Molly Pittman: I think that’s a huge mindset shift for people. If you set a target success metric, whatever it is, “I’m willing to pay this for a video of you, or this for a lead, or this for a sale.” If you have that metric, when you’re testing, whether you’re testing images, or hooks, or copy, or different types of campaigns, one might generate better results, but it doesn’t mean that the other is bad. You shouldn’t turn off everything other than the winner. You should keep running anything that’s under your target success metric because different people are going to respond to different messages, different people are going to respond to different campaigns. The more the merrier, as long as they’re all producing results that meet expectation.
Ralph Burns: Yeah, I think that’s so important, because everyone’s looking for one thing. There’s not one thing.
Molly Pittman: What’s the winner?
Ralph Burns: What’s the winner? What’s the one thing I should do? You should try all of them. You probably don’t have an unlimited budget, that’s fine, so test them methodically. You don’t, you’re not looking for one thing. Ideally, you’re looking for like three or four or five things that work, and from a scaling perspective, that’s how you scale. That’s the best way that we scale our ads out, is because we use multiple, different videos, like for the dog training secrets video, there’s dozens of videos we use because he’s got such great content. For all of our customers, we’re like, “We got one thing that works. Let’s get another. Let’s get another. Let’s get another.”
  As long as we’re hitting our metric, and we call it our CPA/KPI, which is basically the metric that tells us if we’re making money or not. If we are, then we just want more of it because in every audience remember, there’s a million-person audience on Facebook. There’s people who will convert, there’s people who will view, there’s people who will like, there’s people who will engage, but inside the converting audience, which maybe inside a million-person audience, is like 250,000 people. Think about that, as like there’s maybe five or six different groups in there, that they will respond to different messages and different creatives. To get them all on your side, to become a customer, you got to continuously try new things and combining some of these strategies, using different plays, as well as different creatives, is the way to do it.
Keith Krance: This is why I’ve always said, “Do not just look at a video ad and test it, as far as a cost per conversion, against a non-video ad.” They are serving two different purposes. You might have a video ad that brings in a lead at $6.00, and you might have an image ad that brings in a lead at $4.50, but guess what? Maybe the video ad is making a better longer-term impact, so that person’s coming in to your funnel with their guard down instead of their guard up, so in the end, three days later, it actually might be a much more profitable lead because of the impact psychologically that you’re making with your audience. It’s very important, which is why, back to Molly’s point, maybe your ceiling is eight and everything below that, keep them running to connect with those different types of personalities.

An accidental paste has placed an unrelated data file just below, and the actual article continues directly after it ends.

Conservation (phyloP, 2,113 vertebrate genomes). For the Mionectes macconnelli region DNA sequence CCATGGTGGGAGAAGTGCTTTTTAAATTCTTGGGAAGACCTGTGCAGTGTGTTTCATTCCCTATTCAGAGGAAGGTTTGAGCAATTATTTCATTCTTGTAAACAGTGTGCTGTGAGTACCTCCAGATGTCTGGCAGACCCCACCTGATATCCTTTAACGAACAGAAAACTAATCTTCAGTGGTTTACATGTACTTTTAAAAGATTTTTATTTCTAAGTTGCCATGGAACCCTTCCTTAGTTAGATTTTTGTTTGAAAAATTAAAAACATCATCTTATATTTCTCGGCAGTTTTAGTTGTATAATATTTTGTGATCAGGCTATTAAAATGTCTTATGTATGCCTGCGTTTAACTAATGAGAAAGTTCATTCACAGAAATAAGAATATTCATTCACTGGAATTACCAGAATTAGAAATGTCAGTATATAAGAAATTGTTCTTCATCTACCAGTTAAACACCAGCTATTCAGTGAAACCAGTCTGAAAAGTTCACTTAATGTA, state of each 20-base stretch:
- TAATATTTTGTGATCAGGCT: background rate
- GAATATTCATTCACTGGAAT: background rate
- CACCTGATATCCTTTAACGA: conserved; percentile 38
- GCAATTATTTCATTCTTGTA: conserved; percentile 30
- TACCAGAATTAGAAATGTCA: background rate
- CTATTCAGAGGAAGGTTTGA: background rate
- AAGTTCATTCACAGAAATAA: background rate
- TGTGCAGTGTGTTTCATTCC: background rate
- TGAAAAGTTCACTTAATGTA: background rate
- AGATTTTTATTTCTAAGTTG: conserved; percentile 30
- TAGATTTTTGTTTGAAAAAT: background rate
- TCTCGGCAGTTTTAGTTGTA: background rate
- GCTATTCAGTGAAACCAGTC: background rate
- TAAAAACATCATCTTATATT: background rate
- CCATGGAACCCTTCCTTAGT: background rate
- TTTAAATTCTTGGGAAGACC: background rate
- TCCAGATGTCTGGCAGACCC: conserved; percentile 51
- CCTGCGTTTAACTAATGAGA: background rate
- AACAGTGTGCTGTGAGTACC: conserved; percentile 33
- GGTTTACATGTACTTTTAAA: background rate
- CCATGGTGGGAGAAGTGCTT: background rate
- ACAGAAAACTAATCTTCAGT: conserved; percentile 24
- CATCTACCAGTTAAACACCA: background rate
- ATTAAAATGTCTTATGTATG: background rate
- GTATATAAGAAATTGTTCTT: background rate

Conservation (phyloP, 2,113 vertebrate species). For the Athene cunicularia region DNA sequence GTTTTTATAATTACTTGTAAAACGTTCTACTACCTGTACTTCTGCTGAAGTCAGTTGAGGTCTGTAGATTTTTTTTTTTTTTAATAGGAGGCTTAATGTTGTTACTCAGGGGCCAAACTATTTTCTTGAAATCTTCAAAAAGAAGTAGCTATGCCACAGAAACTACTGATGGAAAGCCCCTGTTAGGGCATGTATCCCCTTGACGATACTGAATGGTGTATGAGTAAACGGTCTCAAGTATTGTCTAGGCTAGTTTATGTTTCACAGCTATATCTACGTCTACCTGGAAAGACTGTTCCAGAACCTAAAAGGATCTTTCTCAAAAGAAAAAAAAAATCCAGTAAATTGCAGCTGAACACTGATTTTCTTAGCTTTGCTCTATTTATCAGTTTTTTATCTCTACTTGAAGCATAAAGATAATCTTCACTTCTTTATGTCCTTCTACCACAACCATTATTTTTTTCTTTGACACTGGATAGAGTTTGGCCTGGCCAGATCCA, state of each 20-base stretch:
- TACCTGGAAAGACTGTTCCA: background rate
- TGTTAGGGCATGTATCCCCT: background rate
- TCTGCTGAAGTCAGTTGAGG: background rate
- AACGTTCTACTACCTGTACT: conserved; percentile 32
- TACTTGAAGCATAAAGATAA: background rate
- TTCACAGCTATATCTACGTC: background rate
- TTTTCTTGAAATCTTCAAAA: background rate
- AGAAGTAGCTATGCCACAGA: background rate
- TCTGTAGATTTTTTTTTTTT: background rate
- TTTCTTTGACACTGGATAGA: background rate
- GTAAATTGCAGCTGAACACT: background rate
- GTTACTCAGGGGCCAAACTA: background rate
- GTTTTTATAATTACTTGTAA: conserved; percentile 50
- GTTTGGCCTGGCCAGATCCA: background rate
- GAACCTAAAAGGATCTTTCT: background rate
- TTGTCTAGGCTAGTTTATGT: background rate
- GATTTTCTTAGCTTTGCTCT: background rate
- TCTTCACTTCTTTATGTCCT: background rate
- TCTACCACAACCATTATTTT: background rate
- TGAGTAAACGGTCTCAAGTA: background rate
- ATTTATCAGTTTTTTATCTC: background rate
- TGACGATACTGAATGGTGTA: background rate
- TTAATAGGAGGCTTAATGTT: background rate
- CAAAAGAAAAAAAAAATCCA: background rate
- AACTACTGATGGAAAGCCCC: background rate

Ralph Burns: Don’t co-mingle your campaigns. Keep your video campaigns separate from your linked post campaigns. We do this, it’s hard to, but you got to keep it separate, because they really do have different values, because you may see more ROI for those video ads, and we’ve definitely seen that because there’s value that’s upfront right in the Newsfeed. They’re consuming content right in the Newsfeed, and then therefore they become better customers later on. It’s an added benefit to it, so definitely keep them separate.
Keith Krance: All right. Good stuff guys. Let’s remember, this is one where you’re going to want to head to the Show Notes at digitalmarketer.com/podcast. This is Episode 101, and we’ll have the plays in there. We’ll also have any of the episodes we linked out to, a couple of other things we mentioned. We’ll have all the resources in the Show Notes, for you to check out, download, listen to, watch or whatever it is it may be for you to consume.
Ralph Burns: Kablam!
Keith Krance: Good times. Till next time.
Molly Pittman: Yeah, thanks guys. Test them.
Ralph Burns: Test them.
Keith Krance: Bye, bye.
Ralph Burns: See ya.